It would be impossible to count the number of times Lee Ann Womack has performed “I Hope You Dance.” In her own words, “I sang it around the world a million times.” But it’s likely she’s never given it the surprising treatment it got at the Country Radio Seminar on Thursday afternoon (March 4) in Nashville.
First, she forgot the words in the first verse. Then she sang the bridge too early. Then she repeated a verse. “Can you believe that I can sing that song as many times as I have and still screw it up as bad as I did,” she asked the crowd of radio programmers from around the nation.
Still, she seemed unfazed by the situation, teasing that everybody’s already heard the tune a time or two anyway. Maybe that was the pressure talking, because the stakes are high for Womack right now, with a greatest hits album landing in May.
“This is the most nervous I’ve been in a long time,” she said, in between singing “Never Again, Again” and “A Little Past Little Rock.” In the midst of singing her new single, “The Wrong Girl,” the microphone nearly tumbled out of its stand. Right after the last note, she said, “I’m done,” waved for a few seconds and scampered off the stage.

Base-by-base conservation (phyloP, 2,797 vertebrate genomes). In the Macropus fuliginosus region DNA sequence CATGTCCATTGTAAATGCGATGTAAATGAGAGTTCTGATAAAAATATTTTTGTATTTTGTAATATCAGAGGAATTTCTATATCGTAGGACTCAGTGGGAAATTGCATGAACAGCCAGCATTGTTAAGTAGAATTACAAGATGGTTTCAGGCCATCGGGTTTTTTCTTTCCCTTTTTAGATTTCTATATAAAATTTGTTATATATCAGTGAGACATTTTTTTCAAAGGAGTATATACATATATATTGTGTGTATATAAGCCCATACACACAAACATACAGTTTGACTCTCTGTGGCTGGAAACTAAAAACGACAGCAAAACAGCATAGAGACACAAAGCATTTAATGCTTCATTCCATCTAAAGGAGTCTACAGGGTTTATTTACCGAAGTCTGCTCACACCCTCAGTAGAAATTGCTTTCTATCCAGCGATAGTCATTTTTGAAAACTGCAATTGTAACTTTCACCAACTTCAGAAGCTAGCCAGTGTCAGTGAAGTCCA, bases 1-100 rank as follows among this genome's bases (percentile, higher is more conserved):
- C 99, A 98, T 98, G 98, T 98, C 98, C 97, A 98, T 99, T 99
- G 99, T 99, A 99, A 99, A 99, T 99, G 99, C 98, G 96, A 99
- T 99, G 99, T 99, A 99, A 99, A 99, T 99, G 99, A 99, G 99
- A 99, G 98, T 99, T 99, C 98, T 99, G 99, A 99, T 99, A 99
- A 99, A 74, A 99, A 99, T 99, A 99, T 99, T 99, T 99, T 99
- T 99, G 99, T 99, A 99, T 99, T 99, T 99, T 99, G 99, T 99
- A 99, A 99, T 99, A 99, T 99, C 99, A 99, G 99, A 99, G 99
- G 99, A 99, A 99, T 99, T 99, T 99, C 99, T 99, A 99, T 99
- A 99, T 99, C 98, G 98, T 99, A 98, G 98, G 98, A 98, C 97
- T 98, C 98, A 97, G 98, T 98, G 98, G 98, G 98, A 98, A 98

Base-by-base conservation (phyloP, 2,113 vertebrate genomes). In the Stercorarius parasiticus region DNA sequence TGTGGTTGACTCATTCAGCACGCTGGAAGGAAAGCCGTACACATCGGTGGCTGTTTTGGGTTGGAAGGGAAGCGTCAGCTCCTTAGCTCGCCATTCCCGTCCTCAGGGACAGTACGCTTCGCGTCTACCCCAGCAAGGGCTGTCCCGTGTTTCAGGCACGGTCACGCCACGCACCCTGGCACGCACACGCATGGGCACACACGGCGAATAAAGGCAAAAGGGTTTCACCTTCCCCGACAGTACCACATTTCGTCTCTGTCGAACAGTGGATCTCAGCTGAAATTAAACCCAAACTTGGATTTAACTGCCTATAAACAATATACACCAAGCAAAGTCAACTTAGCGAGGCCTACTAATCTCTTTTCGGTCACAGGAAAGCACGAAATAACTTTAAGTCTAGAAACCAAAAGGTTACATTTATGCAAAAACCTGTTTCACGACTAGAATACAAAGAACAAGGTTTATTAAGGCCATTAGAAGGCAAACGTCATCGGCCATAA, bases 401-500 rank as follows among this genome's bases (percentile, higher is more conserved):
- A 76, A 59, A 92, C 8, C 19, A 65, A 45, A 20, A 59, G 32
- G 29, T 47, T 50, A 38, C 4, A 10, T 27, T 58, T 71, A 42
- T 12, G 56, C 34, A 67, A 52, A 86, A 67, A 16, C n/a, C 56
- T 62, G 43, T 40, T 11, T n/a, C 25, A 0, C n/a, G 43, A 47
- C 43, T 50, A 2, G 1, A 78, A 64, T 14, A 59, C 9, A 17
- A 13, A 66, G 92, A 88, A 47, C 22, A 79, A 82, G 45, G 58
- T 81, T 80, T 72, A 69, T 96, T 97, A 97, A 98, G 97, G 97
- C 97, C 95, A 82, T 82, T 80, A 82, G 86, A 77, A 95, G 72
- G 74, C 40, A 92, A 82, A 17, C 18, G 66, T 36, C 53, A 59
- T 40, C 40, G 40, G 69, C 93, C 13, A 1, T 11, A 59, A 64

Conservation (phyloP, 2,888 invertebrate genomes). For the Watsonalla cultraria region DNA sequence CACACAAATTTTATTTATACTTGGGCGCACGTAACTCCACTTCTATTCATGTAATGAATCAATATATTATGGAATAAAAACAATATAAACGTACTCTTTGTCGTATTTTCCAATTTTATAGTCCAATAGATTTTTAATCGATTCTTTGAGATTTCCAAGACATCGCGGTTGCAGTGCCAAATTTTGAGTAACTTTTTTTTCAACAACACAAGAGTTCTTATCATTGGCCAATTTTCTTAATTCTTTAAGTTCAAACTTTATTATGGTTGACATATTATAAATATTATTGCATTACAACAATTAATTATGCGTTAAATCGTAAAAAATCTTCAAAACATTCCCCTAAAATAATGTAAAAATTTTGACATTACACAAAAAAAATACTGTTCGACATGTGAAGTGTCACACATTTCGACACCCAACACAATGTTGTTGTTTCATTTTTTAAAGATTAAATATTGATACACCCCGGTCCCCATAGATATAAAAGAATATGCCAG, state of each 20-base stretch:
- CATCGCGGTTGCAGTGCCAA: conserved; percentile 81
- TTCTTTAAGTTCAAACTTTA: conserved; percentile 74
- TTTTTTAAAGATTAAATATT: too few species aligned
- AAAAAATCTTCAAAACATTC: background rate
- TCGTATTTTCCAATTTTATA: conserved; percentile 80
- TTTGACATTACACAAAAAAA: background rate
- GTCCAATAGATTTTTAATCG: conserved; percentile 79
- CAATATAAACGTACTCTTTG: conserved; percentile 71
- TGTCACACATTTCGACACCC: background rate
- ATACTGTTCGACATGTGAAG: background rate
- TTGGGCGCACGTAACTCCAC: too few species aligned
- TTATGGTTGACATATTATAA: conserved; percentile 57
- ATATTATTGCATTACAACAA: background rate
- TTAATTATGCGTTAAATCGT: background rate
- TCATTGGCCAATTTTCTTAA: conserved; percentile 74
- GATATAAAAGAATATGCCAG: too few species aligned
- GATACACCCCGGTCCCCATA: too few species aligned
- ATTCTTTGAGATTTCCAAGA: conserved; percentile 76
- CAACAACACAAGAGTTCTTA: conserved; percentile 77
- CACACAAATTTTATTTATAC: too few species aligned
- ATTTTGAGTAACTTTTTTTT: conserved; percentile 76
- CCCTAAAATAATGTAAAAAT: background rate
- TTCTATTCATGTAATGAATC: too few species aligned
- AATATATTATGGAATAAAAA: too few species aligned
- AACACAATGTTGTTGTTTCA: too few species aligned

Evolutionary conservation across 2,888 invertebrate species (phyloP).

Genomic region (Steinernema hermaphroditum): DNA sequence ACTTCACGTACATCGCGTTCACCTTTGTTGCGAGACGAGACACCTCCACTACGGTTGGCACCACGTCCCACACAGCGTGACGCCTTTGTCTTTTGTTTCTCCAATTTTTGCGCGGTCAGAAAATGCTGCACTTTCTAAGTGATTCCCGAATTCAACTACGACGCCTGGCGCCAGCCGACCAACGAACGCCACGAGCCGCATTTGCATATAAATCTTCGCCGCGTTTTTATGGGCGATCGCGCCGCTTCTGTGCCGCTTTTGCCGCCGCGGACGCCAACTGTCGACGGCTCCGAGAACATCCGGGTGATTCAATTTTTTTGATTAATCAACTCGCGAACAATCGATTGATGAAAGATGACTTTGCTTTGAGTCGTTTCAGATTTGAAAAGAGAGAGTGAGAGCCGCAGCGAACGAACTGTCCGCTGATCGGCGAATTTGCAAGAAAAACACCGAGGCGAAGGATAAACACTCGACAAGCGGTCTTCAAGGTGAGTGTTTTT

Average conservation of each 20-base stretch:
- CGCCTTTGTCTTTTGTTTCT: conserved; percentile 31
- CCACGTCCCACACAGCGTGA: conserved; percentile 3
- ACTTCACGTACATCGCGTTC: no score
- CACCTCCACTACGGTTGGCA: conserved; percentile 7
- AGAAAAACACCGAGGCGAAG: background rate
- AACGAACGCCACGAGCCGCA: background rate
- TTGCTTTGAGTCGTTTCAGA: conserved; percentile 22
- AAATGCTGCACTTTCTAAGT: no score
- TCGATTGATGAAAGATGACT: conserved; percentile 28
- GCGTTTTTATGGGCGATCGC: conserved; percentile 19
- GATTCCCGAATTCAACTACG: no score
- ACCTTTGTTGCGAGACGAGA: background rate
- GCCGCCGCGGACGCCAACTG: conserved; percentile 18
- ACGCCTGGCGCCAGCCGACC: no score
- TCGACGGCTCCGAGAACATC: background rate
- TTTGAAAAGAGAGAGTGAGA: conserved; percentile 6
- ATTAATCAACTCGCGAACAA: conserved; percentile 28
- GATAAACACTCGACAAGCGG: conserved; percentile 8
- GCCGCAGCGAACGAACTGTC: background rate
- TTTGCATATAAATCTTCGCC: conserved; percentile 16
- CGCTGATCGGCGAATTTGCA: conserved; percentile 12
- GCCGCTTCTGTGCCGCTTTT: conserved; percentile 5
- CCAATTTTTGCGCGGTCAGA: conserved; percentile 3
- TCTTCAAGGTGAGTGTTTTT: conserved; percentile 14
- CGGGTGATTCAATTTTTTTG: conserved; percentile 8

In making an unexpected appearance, labelmate Vince Gill was a bit more assured. With just his acoustic guitar, he played his new single, “In These Last Few Years.” He compared it to one of his most memorable hits, “Go Rest High on That Mountain,” saying “If that song ends up in a hymnal, that might be the favorite thing that happens to me.” He also mentioned how pleased he was to hear the other new artists on the bill, Jedd Hughes and Julie Roberts. He proved it by joining both of them on stage during their individual sets.
Those in the back of the convention hall might have mistaken Hughes and Roberts for Keith Urban and Faith Hill. At 21, Australia native Hughes shows promise as a singer-songwriter-guitarist, and he’s been fashionably scruffed up since leaving Patty Loveless’ road band. Meanwhile, Roberts seems poised to claim a place in the minds of country programmers, with focused ballads and her distinct Southern twang. Certainly, her pulled-back blonde hair and the white-blazer-over-red-blouse ensemble didn’t hurt either.
Visit Lee Ann Womack’s artist page at CMT.com to view photos of the CRS luncheon performance.